China's top market regulator announced on Tuesday that it has imposed a maximum penalty of 36.5 million yuan（$5.7million）in total on 15 off-campus training institutions over illegal activities such as false advertising, in the latest move in China's tightening regulations on the online education sector.
The off-campus training institutions, including New Oriental Education & Technology Group, Xueersi Online School and Wall Street English, were found to have problems in false advertising and fraud, according to an investigation carried out by the State Administration for Market Regulation (SAMR) in May.
Prominent issues include unverified teaching qualifications, overpromising students and families, fabricated user rating and faked "full price" rates, the SAMR said.
The investigation uncovered that some education institutions were claiming to offer huge discounts to clients by cutting original price from hundreds and thousands yuan to only dozens yuan to lure parents into their system. However, none of such courses have been traded as original price.
Wall Street English has pledged to carry out comprehensive internal review of price fraud and untruthful marketing.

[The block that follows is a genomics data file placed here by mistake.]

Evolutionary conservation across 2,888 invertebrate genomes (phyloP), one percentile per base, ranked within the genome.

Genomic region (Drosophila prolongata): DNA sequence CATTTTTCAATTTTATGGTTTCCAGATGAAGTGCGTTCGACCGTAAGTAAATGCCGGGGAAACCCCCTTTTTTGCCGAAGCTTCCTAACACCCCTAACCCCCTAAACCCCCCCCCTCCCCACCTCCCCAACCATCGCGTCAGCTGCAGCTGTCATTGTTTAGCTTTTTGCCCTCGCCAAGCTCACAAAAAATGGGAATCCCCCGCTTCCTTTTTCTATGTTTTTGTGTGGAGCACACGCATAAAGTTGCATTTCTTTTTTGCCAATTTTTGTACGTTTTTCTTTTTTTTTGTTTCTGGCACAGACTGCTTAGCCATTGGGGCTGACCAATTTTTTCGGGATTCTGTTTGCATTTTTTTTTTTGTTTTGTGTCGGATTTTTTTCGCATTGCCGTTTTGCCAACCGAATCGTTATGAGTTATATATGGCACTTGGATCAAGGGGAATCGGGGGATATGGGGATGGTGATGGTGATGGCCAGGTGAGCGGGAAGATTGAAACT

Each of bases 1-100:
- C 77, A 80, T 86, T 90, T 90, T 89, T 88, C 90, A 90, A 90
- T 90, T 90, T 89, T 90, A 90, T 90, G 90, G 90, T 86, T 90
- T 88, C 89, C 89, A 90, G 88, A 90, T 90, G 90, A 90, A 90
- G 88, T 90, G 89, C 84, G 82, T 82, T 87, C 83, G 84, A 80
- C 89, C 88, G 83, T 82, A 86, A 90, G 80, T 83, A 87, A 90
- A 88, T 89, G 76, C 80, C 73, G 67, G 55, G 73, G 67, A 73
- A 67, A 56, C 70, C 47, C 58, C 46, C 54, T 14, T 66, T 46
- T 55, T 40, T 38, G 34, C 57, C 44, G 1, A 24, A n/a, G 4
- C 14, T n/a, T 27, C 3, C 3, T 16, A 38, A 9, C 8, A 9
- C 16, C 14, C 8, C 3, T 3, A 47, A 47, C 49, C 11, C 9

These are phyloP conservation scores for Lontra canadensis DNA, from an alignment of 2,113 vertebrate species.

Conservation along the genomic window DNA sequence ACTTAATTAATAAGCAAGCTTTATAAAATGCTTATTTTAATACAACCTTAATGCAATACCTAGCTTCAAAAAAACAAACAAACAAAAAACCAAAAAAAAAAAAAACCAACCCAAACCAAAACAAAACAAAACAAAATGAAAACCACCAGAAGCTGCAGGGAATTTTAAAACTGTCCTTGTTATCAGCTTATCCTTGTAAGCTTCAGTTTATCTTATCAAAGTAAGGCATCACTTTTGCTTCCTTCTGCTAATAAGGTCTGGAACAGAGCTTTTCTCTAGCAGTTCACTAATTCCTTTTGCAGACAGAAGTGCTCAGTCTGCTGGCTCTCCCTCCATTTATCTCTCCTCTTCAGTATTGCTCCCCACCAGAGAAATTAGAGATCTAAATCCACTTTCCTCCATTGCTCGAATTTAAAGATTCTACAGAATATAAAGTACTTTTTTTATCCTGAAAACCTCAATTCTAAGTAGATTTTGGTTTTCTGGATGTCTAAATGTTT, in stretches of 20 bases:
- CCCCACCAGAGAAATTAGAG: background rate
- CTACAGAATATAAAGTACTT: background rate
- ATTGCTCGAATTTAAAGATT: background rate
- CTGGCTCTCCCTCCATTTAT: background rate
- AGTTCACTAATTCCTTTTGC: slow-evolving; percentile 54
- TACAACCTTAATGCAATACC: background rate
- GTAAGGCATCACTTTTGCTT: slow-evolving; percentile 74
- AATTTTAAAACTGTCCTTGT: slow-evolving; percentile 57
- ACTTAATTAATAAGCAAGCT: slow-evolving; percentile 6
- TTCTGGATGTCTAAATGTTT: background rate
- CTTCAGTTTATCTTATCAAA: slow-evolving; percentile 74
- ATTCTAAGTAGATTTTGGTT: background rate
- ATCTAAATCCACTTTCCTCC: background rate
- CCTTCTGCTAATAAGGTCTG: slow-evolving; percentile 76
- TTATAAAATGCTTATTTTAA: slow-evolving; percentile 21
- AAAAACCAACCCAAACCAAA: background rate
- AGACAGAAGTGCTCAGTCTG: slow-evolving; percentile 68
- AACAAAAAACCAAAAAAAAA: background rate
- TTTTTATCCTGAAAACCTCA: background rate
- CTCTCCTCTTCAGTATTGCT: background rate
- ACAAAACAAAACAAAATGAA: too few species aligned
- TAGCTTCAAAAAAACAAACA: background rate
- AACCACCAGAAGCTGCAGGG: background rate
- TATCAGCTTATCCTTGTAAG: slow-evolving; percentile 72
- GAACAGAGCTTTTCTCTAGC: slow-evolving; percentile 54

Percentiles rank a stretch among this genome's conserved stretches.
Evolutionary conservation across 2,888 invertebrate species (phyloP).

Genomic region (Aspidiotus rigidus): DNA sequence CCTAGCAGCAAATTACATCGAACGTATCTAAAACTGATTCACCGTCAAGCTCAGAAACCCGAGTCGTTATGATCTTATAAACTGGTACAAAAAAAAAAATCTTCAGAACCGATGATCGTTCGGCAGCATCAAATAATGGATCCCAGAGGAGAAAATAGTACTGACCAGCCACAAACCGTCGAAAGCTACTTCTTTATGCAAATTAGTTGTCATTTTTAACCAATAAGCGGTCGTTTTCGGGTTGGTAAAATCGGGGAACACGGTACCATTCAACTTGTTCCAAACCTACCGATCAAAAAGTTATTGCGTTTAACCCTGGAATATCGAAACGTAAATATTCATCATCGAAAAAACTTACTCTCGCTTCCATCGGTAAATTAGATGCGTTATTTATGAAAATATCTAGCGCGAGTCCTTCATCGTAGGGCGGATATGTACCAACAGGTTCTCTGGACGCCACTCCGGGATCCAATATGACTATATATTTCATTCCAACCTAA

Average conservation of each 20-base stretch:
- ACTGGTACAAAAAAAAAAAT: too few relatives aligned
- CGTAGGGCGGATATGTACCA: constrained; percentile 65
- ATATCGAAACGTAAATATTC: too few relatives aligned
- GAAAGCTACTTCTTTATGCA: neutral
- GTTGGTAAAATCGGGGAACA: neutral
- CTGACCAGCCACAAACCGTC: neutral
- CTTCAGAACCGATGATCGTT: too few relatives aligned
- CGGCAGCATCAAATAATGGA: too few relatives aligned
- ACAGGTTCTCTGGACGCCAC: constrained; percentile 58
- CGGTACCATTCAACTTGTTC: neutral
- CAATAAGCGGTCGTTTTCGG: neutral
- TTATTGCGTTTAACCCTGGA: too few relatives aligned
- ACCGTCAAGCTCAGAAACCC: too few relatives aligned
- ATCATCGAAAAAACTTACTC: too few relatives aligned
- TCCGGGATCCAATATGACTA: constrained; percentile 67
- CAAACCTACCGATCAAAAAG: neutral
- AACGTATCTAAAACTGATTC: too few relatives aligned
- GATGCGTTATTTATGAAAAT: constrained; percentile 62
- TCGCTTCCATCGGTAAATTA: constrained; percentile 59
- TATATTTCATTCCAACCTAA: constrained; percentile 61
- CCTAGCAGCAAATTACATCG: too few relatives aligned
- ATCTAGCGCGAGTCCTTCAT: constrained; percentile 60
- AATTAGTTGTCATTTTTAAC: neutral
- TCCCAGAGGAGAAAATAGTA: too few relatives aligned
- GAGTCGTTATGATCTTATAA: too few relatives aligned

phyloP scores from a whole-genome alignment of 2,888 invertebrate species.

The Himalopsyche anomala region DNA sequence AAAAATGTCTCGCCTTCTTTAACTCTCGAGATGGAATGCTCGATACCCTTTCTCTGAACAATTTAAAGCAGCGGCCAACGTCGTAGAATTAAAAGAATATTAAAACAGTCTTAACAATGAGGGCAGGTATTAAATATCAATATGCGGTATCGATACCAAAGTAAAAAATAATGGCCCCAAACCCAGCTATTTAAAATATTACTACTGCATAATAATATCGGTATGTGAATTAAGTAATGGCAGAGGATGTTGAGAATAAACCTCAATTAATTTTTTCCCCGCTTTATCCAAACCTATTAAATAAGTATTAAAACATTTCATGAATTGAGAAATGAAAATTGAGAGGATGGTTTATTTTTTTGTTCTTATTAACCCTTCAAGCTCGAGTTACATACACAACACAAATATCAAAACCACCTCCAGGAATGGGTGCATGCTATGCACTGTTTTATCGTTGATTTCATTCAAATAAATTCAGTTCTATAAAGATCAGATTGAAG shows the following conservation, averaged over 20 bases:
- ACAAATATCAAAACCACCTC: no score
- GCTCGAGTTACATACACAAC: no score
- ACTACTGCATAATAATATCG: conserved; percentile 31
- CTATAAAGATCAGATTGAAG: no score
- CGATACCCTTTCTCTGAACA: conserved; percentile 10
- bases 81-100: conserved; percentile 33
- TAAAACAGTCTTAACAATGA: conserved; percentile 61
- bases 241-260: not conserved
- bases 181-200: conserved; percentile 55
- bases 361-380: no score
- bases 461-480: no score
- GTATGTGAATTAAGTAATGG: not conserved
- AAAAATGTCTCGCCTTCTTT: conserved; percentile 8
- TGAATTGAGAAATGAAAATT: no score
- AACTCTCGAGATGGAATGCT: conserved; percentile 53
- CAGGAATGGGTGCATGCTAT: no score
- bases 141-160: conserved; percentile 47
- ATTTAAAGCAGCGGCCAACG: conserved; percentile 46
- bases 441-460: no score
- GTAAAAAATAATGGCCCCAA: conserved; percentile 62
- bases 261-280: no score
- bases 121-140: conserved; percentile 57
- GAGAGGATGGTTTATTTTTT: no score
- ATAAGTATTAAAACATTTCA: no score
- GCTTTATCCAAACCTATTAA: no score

Another 19 off-campus training institutions in Beijing were also caught through a probe from Friday to Sunday. The problems include carrying out offline teaching activities without licenses, according to a statement from the Beijing Municipal Education Commission on Tuesday.
The fine also comes as China steps up a national push to tackle what have been described as chaotic market operations of online education platforms, as well as to ease burden on students.
China's online education sector has been expanding rapidly, fueled by the COVID-19 pandemic. It is estimated that China's online education industry was valued at 480 billion yuan ($75.41 billion), with a user base of 351 million people, according to a report issued by iiMedia Research.